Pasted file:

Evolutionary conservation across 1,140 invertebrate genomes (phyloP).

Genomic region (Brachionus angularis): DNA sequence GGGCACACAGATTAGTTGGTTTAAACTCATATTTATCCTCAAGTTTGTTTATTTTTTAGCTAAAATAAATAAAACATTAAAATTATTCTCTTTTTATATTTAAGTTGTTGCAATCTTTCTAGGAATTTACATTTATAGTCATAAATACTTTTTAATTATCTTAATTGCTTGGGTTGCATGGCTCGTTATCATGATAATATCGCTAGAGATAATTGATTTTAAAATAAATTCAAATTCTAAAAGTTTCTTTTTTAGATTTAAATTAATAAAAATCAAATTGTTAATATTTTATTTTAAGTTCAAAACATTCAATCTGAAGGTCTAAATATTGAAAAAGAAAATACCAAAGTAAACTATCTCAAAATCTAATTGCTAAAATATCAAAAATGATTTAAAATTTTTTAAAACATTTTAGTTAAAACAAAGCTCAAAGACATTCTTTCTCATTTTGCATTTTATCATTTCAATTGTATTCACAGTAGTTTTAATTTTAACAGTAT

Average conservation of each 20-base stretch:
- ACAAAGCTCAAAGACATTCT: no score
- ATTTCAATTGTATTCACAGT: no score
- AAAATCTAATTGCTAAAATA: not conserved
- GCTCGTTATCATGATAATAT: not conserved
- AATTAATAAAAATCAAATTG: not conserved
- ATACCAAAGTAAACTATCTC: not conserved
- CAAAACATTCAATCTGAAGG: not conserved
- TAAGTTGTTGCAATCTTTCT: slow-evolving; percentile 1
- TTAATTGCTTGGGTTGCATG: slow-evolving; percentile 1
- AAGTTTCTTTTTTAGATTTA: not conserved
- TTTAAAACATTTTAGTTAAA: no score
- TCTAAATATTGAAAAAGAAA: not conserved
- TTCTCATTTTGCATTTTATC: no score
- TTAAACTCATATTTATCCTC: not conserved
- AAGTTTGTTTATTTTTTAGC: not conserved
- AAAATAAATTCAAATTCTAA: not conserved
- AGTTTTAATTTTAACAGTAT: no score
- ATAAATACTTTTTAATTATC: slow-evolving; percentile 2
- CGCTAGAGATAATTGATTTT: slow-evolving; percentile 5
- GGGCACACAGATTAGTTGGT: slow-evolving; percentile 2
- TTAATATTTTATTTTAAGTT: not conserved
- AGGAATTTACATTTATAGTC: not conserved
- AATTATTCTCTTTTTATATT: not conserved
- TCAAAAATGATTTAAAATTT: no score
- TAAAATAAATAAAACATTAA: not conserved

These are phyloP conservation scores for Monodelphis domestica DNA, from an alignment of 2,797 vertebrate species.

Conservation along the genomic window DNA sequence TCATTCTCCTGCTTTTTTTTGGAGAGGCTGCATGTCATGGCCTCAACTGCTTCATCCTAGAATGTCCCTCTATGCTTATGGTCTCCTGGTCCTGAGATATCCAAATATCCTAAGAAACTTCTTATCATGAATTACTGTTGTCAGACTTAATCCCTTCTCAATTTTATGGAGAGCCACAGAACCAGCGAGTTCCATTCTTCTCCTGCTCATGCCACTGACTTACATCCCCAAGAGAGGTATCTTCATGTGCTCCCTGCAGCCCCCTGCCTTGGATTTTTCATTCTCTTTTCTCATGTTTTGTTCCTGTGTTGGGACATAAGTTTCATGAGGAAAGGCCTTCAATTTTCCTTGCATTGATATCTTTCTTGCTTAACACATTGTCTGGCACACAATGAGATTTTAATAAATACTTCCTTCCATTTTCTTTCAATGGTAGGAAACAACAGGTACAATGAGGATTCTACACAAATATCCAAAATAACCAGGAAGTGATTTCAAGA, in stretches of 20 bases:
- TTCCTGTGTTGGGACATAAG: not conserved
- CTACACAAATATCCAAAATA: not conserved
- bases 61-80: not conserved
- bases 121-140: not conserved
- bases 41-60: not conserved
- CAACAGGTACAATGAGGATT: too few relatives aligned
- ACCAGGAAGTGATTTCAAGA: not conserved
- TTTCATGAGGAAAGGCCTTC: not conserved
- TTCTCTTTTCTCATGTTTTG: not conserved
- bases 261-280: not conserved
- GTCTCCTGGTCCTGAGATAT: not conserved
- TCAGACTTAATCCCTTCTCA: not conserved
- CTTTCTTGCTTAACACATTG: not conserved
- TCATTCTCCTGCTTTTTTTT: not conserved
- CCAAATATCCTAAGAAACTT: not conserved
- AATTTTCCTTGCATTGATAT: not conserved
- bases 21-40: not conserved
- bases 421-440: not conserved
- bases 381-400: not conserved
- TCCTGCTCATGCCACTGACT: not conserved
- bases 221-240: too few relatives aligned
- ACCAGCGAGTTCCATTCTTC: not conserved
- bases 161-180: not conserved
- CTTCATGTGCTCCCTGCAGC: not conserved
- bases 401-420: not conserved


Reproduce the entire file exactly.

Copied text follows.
Evolutionary conservation across 1,140 invertebrate genomes (phyloP).

Genomic region (Brachionus angularis): DNA sequence GGGCACACAGATTAGTTGGTTTAAACTCATATTTATCCTCAAGTTTGTTTATTTTTTAGCTAAAATAAATAAAACATTAAAATTATTCTCTTTTTATATTTAAGTTGTTGCAATCTTTCTAGGAATTTACATTTATAGTCATAAATACTTTTTAATTATCTTAATTGCTTGGGTTGCATGGCTCGTTATCATGATAATATCGCTAGAGATAATTGATTTTAAAATAAATTCAAATTCTAAAAGTTTCTTTTTTAGATTTAAATTAATAAAAATCAAATTGTTAATATTTTATTTTAAGTTCAAAACATTCAATCTGAAGGTCTAAATATTGAAAAAGAAAATACCAAAGTAAACTATCTCAAAATCTAATTGCTAAAATATCAAAAATGATTTAAAATTTTTTAAAACATTTTAGTTAAAACAAAGCTCAAAGACATTCTTTCTCATTTTGCATTTTATCATTTCAATTGTATTCACAGTAGTTTTAATTTTAACAGTAT

Average conservation of each 20-base stretch:
- ACAAAGCTCAAAGACATTCT: no score
- ATTTCAATTGTATTCACAGT: no score
- AAAATCTAATTGCTAAAATA: not conserved
- GCTCGTTATCATGATAATAT: not conserved
- AATTAATAAAAATCAAATTG: not conserved
- ATACCAAAGTAAACTATCTC: not conserved
- CAAAACATTCAATCTGAAGG: not conserved
- TAAGTTGTTGCAATCTTTCT: slow-evolving; percentile 1
- TTAATTGCTTGGGTTGCATG: slow-evolving; percentile 1
- AAGTTTCTTTTTTAGATTTA: not conserved
- TTTAAAACATTTTAGTTAAA: no score
- TCTAAATATTGAAAAAGAAA: not conserved
- TTCTCATTTTGCATTTTATC: no score
- TTAAACTCATATTTATCCTC: not conserved
- AAGTTTGTTTATTTTTTAGC: not conserved
- AAAATAAATTCAAATTCTAA: not conserved
- AGTTTTAATTTTAACAGTAT: no score
- ATAAATACTTTTTAATTATC: slow-evolving; percentile 2
- CGCTAGAGATAATTGATTTT: slow-evolving; percentile 5
- GGGCACACAGATTAGTTGGT: slow-evolving; percentile 2
- TTAATATTTTATTTTAAGTT: not conserved
- AGGAATTTACATTTATAGTC: not conserved
- AATTATTCTCTTTTTATATT: not conserved
- TCAAAAATGATTTAAAATTT: no score
- TAAAATAAATAAAACATTAA: not conserved

These are phyloP conservation scores for Monodelphis domestica DNA, from an alignment of 2,797 vertebrate species.

Conservation along the genomic window DNA sequence TCATTCTCCTGCTTTTTTTTGGAGAGGCTGCATGTCATGGCCTCAACTGCTTCATCCTAGAATGTCCCTCTATGCTTATGGTCTCCTGGTCCTGAGATATCCAAATATCCTAAGAAACTTCTTATCATGAATTACTGTTGTCAGACTTAATCCCTTCTCAATTTTATGGAGAGCCACAGAACCAGCGAGTTCCATTCTTCTCCTGCTCATGCCACTGACTTACATCCCCAAGAGAGGTATCTTCATGTGCTCCCTGCAGCCCCCTGCCTTGGATTTTTCATTCTCTTTTCTCATGTTTTGTTCCTGTGTTGGGACATAAGTTTCATGAGGAAAGGCCTTCAATTTTCCTTGCATTGATATCTTTCTTGCTTAACACATTGTCTGGCACACAATGAGATTTTAATAAATACTTCCTTCCATTTTCTTTCAATGGTAGGAAACAACAGGTACAATGAGGATTCTACACAAATATCCAAAATAACCAGGAAGTGATTTCAAGA, in stretches of 20 bases:
- TTCCTGTGTTGGGACATAAG: not conserved
- CTACACAAATATCCAAAATA: not conserved
- bases 61-80: not conserved
- bases 121-140: not conserved
- bases 41-60: not conserved
- CAACAGGTACAATGAGGATT: too few relatives aligned
- ACCAGGAAGTGATTTCAAGA: not conserved
- TTTCATGAGGAAAGGCCTTC: not conserved
- TTCTCTTTTCTCATGTTTTG: not conserved
- bases 261-280: not conserved
- GTCTCCTGGTCCTGAGATAT: not conserved
- TCAGACTTAATCCCTTCTCA: not conserved
- CTTTCTTGCTTAACACATTG: not conserved
- TCATTCTCCTGCTTTTTTTT: not conserved
- CCAAATATCCTAAGAAACTT: not conserved
- AATTTTCCTTGCATTGATAT: not conserved
- bases 21-40: not conserved
- bases 421-440: not conserved
- bases 381-400: not conserved
- TCCTGCTCATGCCACTGACT: not conserved
- bases 221-240: too few relatives aligned
- ACCAGCGAGTTCCATTCTTC: not conserved
- bases 161-180: not conserved
- CTTCATGTGCTCCCTGCAGC: not conserved
- bases 401-420: not conserved